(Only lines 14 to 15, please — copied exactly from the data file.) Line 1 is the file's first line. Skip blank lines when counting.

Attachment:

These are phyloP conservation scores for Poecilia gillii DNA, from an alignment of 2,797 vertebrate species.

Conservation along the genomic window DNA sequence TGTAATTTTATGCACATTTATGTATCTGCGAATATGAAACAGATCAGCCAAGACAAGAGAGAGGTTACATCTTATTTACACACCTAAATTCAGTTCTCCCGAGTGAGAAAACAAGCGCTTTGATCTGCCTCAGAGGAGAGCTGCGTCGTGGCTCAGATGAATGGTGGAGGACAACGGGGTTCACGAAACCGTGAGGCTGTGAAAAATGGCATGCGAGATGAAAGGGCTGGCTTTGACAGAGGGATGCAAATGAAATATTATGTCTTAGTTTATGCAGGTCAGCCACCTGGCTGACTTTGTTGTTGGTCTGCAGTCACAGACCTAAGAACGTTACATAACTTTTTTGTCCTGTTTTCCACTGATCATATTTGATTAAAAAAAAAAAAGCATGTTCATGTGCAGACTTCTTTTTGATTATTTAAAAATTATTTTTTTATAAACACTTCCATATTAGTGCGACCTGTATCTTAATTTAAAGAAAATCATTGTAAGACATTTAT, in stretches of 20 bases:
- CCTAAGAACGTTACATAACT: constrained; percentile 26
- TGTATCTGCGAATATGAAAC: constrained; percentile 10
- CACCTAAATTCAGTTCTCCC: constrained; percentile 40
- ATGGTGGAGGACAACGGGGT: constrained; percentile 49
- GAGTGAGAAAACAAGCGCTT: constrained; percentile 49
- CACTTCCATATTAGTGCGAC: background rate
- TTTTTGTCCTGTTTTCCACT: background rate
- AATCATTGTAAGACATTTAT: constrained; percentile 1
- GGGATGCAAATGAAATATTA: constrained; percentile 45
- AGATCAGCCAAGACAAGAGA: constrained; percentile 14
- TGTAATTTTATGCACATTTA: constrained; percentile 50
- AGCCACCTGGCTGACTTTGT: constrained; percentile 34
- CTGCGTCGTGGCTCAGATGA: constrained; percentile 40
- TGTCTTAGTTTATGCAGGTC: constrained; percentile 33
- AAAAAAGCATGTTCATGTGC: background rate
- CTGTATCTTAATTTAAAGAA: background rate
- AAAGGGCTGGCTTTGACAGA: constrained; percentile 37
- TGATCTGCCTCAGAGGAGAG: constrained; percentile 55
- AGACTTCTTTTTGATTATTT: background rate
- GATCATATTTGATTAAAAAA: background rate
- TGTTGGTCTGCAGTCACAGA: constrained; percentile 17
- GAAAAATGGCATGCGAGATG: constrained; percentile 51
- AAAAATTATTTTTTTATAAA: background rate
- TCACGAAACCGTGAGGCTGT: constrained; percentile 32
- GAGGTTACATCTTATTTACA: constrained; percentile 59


- AGCCACCTGGCTGACTTTGT: constrained; percentile 34
- CTGCGTCGTGGCTCAGATGA: constrained; percentile 40